2009-02-27 / Front Page

Shooter's Suicide In BCHS Parking Lot

By Howard Schwach

Tracked to Rockaway through his cell phone signals and surrounded by police cars on all sides and helicopters above, a South Jamaica man, who earlier in the day had shot his live-in girlfriend, took his own life rather than surrender.

Police officers cut off Beach Channel Drive as they negotiated with a shooter who was sitting in his car inside the Beach Channel High School parking lot. Photo by Nicholas Briano. Police officers cut off Beach Channel Drive as they negotiated with a shooter who was sitting in his car inside the Beach Channel High School parking lot. Photo by Nicholas Briano. The dramatic Rockaway standoff, which drew cops from all over the borough, began when Michael James, 43, shot Antoinette Dicksen, 41, during an argument inside their home at about 11:30 a.m. on Wednesday, February 25, police say.

Dicksen's daughter, who heard the argument and a single gunshot, called police to 116-24 Van Wyck Expressway.

Cops found Dicksen in critical condition and were told that James had fled the scene in a silver Infinity. Dicksen was taken to Jamaica Hospital, where she was listed in critical but stable condition, police say.

Meanwhile, James drove south, not knowing that police officers in the Technical Assistance Response Unit (TARU) were tracking the shooter through his cell phone, which remained on and transmitting to a series of cell towers as he drove.

Detectives from the 106 Precinct, working with TARU, tracked him to Rockaway and a large-scale search on foot and from the air was launched in the west end of the peninsula.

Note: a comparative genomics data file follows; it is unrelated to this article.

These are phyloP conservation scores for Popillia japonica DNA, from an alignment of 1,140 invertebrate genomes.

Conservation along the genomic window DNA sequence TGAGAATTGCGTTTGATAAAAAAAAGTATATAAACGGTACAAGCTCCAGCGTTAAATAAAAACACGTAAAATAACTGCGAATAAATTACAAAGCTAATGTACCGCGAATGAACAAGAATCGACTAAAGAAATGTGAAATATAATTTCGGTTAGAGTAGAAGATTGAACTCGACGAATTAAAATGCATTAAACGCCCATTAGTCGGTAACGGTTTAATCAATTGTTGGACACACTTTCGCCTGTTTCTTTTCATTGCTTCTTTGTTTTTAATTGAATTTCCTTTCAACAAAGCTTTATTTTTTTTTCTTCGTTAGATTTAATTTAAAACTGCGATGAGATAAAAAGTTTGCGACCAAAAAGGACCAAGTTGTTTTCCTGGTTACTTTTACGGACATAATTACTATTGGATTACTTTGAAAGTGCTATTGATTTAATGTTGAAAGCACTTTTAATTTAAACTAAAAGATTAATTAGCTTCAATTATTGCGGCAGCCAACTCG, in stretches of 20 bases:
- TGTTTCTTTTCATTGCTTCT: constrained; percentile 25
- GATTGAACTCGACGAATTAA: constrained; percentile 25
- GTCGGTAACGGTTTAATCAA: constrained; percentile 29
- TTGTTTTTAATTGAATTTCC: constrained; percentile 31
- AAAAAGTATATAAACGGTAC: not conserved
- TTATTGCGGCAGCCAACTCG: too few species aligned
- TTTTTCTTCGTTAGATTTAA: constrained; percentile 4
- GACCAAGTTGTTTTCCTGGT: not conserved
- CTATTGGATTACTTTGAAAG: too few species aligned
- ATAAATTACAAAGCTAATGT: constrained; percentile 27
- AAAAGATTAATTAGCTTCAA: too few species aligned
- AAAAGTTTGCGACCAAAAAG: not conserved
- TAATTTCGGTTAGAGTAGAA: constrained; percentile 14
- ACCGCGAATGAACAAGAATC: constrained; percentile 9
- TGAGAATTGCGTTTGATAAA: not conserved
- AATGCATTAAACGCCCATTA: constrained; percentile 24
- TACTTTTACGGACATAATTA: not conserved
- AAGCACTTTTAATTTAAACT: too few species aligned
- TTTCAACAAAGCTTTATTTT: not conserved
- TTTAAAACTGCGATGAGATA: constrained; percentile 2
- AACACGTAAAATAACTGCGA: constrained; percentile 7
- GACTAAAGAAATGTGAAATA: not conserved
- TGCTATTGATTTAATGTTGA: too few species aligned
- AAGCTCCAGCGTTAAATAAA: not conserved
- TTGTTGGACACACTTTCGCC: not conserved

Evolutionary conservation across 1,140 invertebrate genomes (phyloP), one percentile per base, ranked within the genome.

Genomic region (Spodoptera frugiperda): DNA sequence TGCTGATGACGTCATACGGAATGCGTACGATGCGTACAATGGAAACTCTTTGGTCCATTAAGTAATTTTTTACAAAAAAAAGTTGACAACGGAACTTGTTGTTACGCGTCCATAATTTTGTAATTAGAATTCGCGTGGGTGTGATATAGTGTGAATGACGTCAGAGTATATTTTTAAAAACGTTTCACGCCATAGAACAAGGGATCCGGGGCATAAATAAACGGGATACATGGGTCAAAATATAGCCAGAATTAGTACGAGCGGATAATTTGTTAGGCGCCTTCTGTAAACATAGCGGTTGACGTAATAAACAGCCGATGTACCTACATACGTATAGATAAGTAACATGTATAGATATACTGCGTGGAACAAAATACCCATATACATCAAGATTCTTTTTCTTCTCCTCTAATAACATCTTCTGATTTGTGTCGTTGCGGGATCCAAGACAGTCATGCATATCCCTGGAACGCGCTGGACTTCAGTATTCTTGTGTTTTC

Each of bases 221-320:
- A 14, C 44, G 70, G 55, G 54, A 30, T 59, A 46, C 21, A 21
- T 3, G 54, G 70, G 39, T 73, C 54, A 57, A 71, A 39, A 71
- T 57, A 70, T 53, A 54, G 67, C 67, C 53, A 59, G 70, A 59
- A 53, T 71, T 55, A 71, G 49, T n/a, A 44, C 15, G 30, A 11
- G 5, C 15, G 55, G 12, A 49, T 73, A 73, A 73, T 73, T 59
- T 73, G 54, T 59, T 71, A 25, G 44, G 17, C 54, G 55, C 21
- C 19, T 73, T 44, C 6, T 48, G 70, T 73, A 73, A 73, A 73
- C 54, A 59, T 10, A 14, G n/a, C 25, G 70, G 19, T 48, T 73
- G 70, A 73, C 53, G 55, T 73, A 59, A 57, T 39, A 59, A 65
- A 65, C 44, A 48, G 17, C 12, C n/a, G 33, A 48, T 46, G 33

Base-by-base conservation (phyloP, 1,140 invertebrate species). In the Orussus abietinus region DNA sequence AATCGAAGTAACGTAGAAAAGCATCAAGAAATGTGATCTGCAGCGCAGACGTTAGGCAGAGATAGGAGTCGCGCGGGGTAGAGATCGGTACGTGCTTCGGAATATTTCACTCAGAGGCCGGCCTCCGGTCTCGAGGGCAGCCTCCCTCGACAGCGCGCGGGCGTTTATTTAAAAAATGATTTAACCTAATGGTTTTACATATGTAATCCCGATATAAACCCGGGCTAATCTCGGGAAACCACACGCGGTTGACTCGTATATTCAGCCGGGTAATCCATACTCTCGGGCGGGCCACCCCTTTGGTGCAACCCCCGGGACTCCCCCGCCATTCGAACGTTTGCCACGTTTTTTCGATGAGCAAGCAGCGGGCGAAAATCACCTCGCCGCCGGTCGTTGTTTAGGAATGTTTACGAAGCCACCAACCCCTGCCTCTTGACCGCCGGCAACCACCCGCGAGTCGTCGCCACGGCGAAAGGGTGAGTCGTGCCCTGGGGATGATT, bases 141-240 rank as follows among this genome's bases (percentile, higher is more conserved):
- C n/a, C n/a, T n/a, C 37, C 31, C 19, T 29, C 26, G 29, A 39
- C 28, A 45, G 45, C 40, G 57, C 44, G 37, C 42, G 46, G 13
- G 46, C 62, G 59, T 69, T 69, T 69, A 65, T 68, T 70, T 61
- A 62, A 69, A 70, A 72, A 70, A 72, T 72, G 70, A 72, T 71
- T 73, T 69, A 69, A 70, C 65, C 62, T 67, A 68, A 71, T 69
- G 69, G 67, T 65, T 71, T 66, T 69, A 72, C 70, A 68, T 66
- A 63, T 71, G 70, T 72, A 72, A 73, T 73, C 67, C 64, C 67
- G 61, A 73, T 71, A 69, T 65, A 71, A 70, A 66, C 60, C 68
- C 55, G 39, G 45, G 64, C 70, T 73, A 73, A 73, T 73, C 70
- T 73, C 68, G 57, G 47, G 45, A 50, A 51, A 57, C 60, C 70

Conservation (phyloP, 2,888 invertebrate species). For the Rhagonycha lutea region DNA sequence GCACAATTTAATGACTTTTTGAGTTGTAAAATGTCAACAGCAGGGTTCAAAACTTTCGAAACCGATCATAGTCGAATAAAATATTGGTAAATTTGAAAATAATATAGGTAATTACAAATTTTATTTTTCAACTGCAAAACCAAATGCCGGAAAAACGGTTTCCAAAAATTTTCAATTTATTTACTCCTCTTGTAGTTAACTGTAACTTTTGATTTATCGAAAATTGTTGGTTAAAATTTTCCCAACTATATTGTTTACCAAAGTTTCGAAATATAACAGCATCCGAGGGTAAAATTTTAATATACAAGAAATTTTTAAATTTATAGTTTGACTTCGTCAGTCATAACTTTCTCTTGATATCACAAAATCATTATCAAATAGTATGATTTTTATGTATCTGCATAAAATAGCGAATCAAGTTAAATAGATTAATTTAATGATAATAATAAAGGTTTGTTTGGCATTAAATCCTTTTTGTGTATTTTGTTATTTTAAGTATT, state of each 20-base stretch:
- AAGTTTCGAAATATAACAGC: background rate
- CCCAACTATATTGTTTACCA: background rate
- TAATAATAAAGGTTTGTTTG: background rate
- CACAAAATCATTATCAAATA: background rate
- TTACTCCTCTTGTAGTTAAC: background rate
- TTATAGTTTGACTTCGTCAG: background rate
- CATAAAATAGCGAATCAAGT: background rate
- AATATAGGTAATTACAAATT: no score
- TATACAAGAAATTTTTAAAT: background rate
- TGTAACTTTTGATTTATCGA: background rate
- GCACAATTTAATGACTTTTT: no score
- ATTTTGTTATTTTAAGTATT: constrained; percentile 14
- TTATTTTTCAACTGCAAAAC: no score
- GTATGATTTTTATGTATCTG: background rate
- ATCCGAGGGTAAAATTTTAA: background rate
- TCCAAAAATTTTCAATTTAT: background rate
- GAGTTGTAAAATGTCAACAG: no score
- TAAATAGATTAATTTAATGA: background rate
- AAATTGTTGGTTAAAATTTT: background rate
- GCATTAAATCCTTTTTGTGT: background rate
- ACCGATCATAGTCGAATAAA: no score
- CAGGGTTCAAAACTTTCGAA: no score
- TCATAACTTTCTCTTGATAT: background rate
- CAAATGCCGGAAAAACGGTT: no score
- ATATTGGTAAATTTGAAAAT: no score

At about 4 p.m., the NYPD's Aviation 14 eventually found the car sitting alone in a rear parking lot at Beach Channel High School, a deserted area that looks out on Jamaica Bay and the Manhattan skyline.

Police officials quickly ordered a lock-down of both Beach Channel High School and the Scholars' Academy, because they feared that James would come out of the car shooting.

The Cross Bay Bridge ramp to Beach Channel Drive was also closed down to keep traffic from exiting into the crime scene, and traffic on the local bridge was tied up back to Broad Channel, making it difficult for the Emergency Service Unit (ESU) and hostage negotiators to get to the scene.

When ESU cops approached the car at about 4:45 p.m., they found James dead of a gunshot wound in the head.

Captain Thomas Barrett, the commanding officer of the 100 Precinct, told residents at a meeting on Wednesday night that James was already dead when the police arrived on the scene.

Local residents were wary, but titillated by the episode.

"I didn't know what was going on or what to do," one person who lives across the street from the scene told The Wave. "The cops came and told us to stay in the house, to not go into the street. It was frightening, but it was better than a television show."

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